The recent Istanbul hard fork in December affected some important smart contracts deployed on Ethereum mainnet. Thankfully, major projects such as Kyber were prepared and migrated to new contracts before the fork, but many developers are still unaware of the impact the Istanbul hard fork may have on both smart contract development and previously deployed contracts.
In this post, we talk about the recent gas cost changes in Ethereum, their impact, and how developers should deal with them.
Gas on Ethereum
Gas, together with gas price, is the fundamental source of transaction fees on Ethereum. Each instruction in the Ethereum Virtual Machine(EVM) is assigned a gas cost which approximates how much computation effort is needed to execute that instruction.
These low-level instructions, known as opcodes, are assembly-level instructions that are translated from Solidity during compilation.
Istanbul Gas Changes
While gas costs for Ethereum’s opcodes stayed stable for several years, the recent Istanbul hard fork changed gas costs for several opcodes. This has had a significant impact on a number of smart contracts that depended on those opcodes.
The purpose of these gas cost changes was to price Ethereum instructions more accurately. In fact, underpriced operations are a network vulnerability as they make Denial of Service attacks more economically feasible. These attacks occur when the network is overloaded with useless transactions meant to clog the network. Therefore, some operations such as SLOAD, which is used to retrieve variable values, or BALANCE, which is used to check account balance, had their cost increased to reflect their higher computation load.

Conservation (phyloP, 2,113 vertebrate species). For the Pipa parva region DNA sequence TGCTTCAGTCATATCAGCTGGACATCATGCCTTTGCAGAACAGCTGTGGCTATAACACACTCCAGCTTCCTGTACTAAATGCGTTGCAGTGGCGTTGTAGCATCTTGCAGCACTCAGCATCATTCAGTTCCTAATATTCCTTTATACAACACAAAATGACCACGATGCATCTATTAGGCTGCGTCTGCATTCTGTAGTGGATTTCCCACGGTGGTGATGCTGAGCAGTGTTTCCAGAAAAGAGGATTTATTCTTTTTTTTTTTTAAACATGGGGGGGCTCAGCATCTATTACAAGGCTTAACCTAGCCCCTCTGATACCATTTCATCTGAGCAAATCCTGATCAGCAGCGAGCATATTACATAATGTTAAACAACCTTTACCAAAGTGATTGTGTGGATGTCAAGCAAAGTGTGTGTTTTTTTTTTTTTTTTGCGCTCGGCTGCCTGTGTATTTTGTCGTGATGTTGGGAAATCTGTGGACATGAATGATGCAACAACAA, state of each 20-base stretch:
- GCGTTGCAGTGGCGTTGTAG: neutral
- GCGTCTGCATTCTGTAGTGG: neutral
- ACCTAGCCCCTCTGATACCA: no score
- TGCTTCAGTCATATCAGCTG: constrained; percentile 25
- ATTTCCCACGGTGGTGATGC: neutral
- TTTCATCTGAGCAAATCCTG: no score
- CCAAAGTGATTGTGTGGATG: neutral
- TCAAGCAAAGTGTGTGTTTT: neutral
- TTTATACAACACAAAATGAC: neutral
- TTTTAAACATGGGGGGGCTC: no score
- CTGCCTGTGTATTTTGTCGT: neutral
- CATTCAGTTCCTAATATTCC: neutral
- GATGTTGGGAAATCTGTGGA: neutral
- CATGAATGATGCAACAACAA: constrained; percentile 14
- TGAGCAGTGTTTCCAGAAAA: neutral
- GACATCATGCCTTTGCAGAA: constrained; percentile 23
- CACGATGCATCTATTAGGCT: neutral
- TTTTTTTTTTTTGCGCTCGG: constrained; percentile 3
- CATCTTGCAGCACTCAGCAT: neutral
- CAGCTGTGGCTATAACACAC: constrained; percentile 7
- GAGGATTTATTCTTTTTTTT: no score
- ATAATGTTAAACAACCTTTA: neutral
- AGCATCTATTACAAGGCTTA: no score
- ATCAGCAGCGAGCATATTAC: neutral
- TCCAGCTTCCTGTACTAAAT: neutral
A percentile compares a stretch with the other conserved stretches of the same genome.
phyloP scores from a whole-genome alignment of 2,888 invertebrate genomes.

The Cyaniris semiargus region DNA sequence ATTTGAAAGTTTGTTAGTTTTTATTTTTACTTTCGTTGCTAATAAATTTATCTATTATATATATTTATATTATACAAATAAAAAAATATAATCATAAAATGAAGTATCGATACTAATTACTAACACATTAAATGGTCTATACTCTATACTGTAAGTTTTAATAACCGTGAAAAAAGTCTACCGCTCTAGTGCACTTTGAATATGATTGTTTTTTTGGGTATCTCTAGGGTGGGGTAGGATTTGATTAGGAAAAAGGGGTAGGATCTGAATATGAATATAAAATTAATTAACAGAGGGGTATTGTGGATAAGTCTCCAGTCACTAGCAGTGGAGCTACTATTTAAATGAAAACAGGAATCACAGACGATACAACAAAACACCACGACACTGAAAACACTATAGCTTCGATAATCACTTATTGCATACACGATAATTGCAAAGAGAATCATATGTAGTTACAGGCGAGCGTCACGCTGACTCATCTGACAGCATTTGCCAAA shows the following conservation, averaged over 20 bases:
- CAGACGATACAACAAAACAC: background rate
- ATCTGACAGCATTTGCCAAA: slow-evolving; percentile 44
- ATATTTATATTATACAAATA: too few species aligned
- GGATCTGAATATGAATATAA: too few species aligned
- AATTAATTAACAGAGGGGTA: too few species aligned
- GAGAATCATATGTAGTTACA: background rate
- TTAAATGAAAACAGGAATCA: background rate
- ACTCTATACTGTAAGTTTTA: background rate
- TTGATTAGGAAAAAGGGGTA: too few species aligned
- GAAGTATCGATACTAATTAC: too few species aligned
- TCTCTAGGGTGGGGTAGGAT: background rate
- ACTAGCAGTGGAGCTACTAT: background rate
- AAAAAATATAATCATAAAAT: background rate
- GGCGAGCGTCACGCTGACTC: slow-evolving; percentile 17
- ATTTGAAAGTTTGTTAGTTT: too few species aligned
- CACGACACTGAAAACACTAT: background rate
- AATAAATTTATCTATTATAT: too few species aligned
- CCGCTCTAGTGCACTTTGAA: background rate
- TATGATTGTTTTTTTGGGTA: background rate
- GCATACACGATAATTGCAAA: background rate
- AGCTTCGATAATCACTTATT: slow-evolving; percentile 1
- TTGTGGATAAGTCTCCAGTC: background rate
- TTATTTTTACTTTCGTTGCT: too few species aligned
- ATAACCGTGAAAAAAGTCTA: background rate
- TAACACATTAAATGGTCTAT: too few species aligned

Gas Change Impact
As operations like SLOAD and BALANCE had their gas cost significantly increased, code that depends on these operations is also affected. Fallback functions are particularly vulnerable as they are often called with a fixed amount of gas.
Fallback functions are most often called when ether is sent to a contract without any specific call. This often happens through a transfer() or send() function which calls a fallback function with a fixed 2300 gas stipend.
SLOAD had its cost increased from 200 to 800 gas, and BALANCE increased from 400 to 700 gas. If the fallback function uses the SLOAD or BALANCE opcodes (for instance to lookup or compare variable values), it may now run out of gas, even though it was working correctly before the change.
- When possible, consider using pull vs push design patterns for payments. The pros and cons of this approach are discussed here.
- Be careful when using transfer() and send(), as these send a fixed amount of gas.
- Perform gas analysis to understand boundary conditions and assumptions
In general, gas accounting is a very nuanced issue. Developers should be aware that future hard forks may continue to tweak the gas costs of various opcodes, so, as much as possible, they should avoid relying on fixed gas costs.
In addition, we recommend performing gas analysis to understand the boundary conditions of your smart contract code. This will also help lay out all gas cost assumptions explicitly, and help you react appropriately when the next hard-fork comes.
About the Author
Kacper is an expert in software modeling and verification. He received a Ph.D in Computer Science from the University of Waterloo for his work on modeling and analysis of software product lines. Before coming to Quantstamp, he worked at MathWorks (maker of MATLAB), Opera, and Samsung.
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